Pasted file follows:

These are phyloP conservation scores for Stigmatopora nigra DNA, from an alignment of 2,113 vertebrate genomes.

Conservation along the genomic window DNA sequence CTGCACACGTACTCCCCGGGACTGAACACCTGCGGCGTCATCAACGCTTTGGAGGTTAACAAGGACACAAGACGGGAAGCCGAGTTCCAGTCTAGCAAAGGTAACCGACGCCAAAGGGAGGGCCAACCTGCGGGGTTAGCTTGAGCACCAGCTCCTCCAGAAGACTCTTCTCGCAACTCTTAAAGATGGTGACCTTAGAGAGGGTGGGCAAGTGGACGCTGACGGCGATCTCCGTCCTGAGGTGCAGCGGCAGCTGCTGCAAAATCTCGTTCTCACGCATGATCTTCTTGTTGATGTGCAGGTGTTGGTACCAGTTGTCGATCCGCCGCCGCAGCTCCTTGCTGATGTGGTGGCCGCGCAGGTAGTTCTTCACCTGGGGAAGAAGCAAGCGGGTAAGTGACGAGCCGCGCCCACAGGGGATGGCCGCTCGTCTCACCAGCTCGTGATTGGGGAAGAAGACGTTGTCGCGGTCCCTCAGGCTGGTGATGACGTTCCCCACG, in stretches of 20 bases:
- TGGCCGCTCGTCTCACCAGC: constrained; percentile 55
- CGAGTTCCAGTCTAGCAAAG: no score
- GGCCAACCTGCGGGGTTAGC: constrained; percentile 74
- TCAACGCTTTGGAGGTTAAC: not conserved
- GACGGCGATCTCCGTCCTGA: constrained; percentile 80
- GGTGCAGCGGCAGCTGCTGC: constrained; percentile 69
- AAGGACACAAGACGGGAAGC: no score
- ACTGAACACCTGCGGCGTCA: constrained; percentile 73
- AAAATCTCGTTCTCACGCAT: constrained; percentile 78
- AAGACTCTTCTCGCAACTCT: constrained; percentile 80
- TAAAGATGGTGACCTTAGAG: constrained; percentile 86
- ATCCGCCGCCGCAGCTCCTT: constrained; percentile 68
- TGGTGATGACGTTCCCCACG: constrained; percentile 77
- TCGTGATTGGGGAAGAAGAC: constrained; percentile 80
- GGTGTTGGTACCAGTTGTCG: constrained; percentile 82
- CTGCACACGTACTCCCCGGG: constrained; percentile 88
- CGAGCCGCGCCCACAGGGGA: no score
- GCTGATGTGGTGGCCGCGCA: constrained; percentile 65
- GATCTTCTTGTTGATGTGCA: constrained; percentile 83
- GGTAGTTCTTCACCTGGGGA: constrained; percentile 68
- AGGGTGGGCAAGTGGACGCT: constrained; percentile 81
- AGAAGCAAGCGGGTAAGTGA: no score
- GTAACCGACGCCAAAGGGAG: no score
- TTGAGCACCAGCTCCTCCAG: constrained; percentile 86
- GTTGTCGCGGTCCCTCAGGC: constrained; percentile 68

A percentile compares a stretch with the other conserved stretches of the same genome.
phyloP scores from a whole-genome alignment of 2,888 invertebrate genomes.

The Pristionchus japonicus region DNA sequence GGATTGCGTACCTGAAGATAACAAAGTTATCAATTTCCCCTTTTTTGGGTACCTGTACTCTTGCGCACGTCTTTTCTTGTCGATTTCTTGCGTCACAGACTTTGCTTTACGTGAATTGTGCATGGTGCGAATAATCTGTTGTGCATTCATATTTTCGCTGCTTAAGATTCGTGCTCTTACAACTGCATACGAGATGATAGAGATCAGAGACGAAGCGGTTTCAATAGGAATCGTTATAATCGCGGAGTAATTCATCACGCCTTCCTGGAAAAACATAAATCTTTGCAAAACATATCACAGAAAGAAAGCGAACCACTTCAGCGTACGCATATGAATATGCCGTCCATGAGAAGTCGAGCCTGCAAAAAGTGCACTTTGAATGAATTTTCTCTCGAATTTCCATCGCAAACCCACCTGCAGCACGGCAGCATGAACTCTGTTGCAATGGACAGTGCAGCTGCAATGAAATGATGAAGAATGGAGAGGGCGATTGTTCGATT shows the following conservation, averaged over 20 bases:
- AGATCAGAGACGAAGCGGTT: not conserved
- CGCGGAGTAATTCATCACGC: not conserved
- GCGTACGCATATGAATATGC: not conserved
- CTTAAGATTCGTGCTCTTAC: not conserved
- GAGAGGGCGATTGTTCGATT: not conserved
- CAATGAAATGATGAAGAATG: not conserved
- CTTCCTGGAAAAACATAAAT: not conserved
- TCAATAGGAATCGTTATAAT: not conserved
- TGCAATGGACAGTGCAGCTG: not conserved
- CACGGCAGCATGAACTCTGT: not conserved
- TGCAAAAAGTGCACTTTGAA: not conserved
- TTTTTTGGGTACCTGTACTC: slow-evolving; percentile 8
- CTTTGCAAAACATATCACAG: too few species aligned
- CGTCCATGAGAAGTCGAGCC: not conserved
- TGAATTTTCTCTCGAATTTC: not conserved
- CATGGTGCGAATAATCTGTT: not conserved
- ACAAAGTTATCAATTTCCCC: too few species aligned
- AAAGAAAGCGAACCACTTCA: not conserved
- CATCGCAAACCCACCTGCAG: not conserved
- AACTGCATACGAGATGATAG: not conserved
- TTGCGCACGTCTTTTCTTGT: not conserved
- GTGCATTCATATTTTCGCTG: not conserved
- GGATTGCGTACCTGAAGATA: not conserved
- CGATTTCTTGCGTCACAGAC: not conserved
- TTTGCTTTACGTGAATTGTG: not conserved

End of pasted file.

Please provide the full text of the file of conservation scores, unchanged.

These are phyloP conservation scores for Stigmatopora nigra DNA, from an alignment of 2,113 vertebrate genomes.

Conservation along the genomic window DNA sequence CTGCACACGTACTCCCCGGGACTGAACACCTGCGGCGTCATCAACGCTTTGGAGGTTAACAAGGACACAAGACGGGAAGCCGAGTTCCAGTCTAGCAAAGGTAACCGACGCCAAAGGGAGGGCCAACCTGCGGGGTTAGCTTGAGCACCAGCTCCTCCAGAAGACTCTTCTCGCAACTCTTAAAGATGGTGACCTTAGAGAGGGTGGGCAAGTGGACGCTGACGGCGATCTCCGTCCTGAGGTGCAGCGGCAGCTGCTGCAAAATCTCGTTCTCACGCATGATCTTCTTGTTGATGTGCAGGTGTTGGTACCAGTTGTCGATCCGCCGCCGCAGCTCCTTGCTGATGTGGTGGCCGCGCAGGTAGTTCTTCACCTGGGGAAGAAGCAAGCGGGTAAGTGACGAGCCGCGCCCACAGGGGATGGCCGCTCGTCTCACCAGCTCGTGATTGGGGAAGAAGACGTTGTCGCGGTCCCTCAGGCTGGTGATGACGTTCCCCACG, in stretches of 20 bases:
- TGGCCGCTCGTCTCACCAGC: constrained; percentile 55
- CGAGTTCCAGTCTAGCAAAG: no score
- GGCCAACCTGCGGGGTTAGC: constrained; percentile 74
- TCAACGCTTTGGAGGTTAAC: not conserved
- GACGGCGATCTCCGTCCTGA: constrained; percentile 80
- GGTGCAGCGGCAGCTGCTGC: constrained; percentile 69
- AAGGACACAAGACGGGAAGC: no score
- ACTGAACACCTGCGGCGTCA: constrained; percentile 73
- AAAATCTCGTTCTCACGCAT: constrained; percentile 78
- AAGACTCTTCTCGCAACTCT: constrained; percentile 80
- TAAAGATGGTGACCTTAGAG: constrained; percentile 86
- ATCCGCCGCCGCAGCTCCTT: constrained; percentile 68
- TGGTGATGACGTTCCCCACG: constrained; percentile 77
- TCGTGATTGGGGAAGAAGAC: constrained; percentile 80
- GGTGTTGGTACCAGTTGTCG: constrained; percentile 82
- CTGCACACGTACTCCCCGGG: constrained; percentile 88
- CGAGCCGCGCCCACAGGGGA: no score
- GCTGATGTGGTGGCCGCGCA: constrained; percentile 65
- GATCTTCTTGTTGATGTGCA: constrained; percentile 83
- GGTAGTTCTTCACCTGGGGA: constrained; percentile 68
- AGGGTGGGCAAGTGGACGCT: constrained; percentile 81
- AGAAGCAAGCGGGTAAGTGA: no score
- GTAACCGACGCCAAAGGGAG: no score
- TTGAGCACCAGCTCCTCCAG: constrained; percentile 86
- GTTGTCGCGGTCCCTCAGGC: constrained; percentile 68

A percentile compares a stretch with the other conserved stretches of the same genome.
phyloP scores from a whole-genome alignment of 2,888 invertebrate genomes.

The Pristionchus japonicus region DNA sequence GGATTGCGTACCTGAAGATAACAAAGTTATCAATTTCCCCTTTTTTGGGTACCTGTACTCTTGCGCACGTCTTTTCTTGTCGATTTCTTGCGTCACAGACTTTGCTTTACGTGAATTGTGCATGGTGCGAATAATCTGTTGTGCATTCATATTTTCGCTGCTTAAGATTCGTGCTCTTACAACTGCATACGAGATGATAGAGATCAGAGACGAAGCGGTTTCAATAGGAATCGTTATAATCGCGGAGTAATTCATCACGCCTTCCTGGAAAAACATAAATCTTTGCAAAACATATCACAGAAAGAAAGCGAACCACTTCAGCGTACGCATATGAATATGCCGTCCATGAGAAGTCGAGCCTGCAAAAAGTGCACTTTGAATGAATTTTCTCTCGAATTTCCATCGCAAACCCACCTGCAGCACGGCAGCATGAACTCTGTTGCAATGGACAGTGCAGCTGCAATGAAATGATGAAGAATGGAGAGGGCGATTGTTCGATT shows the following conservation, averaged over 20 bases:
- AGATCAGAGACGAAGCGGTT: not conserved
- CGCGGAGTAATTCATCACGC: not conserved
- GCGTACGCATATGAATATGC: not conserved
- CTTAAGATTCGTGCTCTTAC: not conserved
- GAGAGGGCGATTGTTCGATT: not conserved
- CAATGAAATGATGAAGAATG: not conserved
- CTTCCTGGAAAAACATAAAT: not conserved
- TCAATAGGAATCGTTATAAT: not conserved
- TGCAATGGACAGTGCAGCTG: not conserved
- CACGGCAGCATGAACTCTGT: not conserved
- TGCAAAAAGTGCACTTTGAA: not conserved
- TTTTTTGGGTACCTGTACTC: slow-evolving; percentile 8
- CTTTGCAAAACATATCACAG: too few species aligned
- CGTCCATGAGAAGTCGAGCC: not conserved
- TGAATTTTCTCTCGAATTTC: not conserved
- CATGGTGCGAATAATCTGTT: not conserved
- ACAAAGTTATCAATTTCCCC: too few species aligned
- AAAGAAAGCGAACCACTTCA: not conserved
- CATCGCAAACCCACCTGCAG: not conserved
- AACTGCATACGAGATGATAG: not conserved
- TTGCGCACGTCTTTTCTTGT: not conserved
- GTGCATTCATATTTTCGCTG: not conserved
- GGATTGCGTACCTGAAGATA: not conserved
- CGATTTCTTGCGTCACAGAC: not conserved
- TTTGCTTTACGTGAATTGTG: not conserved